CMMC 2.0 Certification

CMMC 2.0 certification is projected to be relatively straightforward. The certification process will include the following steps:

• Become familiar with CMMC 2.0 requirements;
• Determine the specific applicable certification level;
• Conduct “gap” analysis;
• If required, select an accredited CMMC Third Party Assessment Organization;
• Perform the formal assessment;
• Document and remediate assessment findings;
• Submit findings and remediation actions to the CMMC-AB for certification.

Standards

CMMC standards are still being finalized, and requirements will likely drive additional updates, but, in the end, compliance will be mandatory for organizations dealing with sensitive DoD information. But what about those companies that have no interest in government contracting that regularly support clients requiring a heightened level of cybersecurity?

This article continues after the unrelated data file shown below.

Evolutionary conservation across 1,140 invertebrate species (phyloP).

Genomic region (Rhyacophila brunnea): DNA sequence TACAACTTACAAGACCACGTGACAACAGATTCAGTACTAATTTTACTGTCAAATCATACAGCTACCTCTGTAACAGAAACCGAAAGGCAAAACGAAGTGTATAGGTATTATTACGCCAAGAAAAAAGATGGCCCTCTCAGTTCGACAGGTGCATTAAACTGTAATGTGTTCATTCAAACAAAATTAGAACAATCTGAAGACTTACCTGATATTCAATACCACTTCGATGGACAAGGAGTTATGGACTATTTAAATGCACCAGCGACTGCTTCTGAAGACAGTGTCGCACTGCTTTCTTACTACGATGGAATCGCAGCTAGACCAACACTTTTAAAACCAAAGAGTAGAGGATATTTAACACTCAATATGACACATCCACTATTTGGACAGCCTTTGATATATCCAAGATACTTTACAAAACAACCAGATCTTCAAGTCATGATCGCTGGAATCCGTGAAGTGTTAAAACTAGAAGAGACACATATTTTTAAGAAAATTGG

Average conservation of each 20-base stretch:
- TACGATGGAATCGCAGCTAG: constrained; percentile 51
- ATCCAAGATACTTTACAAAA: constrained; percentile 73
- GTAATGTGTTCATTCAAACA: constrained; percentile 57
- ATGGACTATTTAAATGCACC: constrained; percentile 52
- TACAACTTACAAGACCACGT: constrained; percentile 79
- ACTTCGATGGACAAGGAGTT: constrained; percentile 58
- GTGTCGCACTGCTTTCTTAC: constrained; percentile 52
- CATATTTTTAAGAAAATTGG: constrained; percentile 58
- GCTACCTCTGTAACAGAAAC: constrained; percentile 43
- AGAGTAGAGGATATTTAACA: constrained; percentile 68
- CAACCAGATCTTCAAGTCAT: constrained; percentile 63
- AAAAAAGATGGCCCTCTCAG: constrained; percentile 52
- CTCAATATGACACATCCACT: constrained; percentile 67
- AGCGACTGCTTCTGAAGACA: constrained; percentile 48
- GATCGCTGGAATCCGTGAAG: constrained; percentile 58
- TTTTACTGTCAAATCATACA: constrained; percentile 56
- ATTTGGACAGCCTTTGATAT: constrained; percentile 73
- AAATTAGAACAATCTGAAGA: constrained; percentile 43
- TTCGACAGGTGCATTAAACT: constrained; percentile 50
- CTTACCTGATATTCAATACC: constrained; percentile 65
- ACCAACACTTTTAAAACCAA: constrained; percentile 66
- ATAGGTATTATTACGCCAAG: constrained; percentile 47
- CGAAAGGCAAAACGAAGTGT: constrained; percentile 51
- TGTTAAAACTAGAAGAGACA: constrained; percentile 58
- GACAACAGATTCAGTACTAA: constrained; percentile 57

Given the rising cyber threat level and the need for approved cybersecurity frameworks, the CMMC offers a comprehensive, proactive, best practices approach. Implementation of the framework would vastly improve data protection across the non-DoD cyber landscape.

CMMC compliance can also play a role in product/service marketing, helping companies to attract and win new customers. As cyberattacks become an almost daily occurrence, more organizations are demanding that vendors and suppliers demonstrate heightened levels of security. CMMC certification sends a strong message that a provider understands the importance of cybersecurity and has taken the difficult but necessary steps to protect client information.

Image source: 2023/01/vecteezy_cybersecurity-management-with-online-authentication_10727507_963.jpg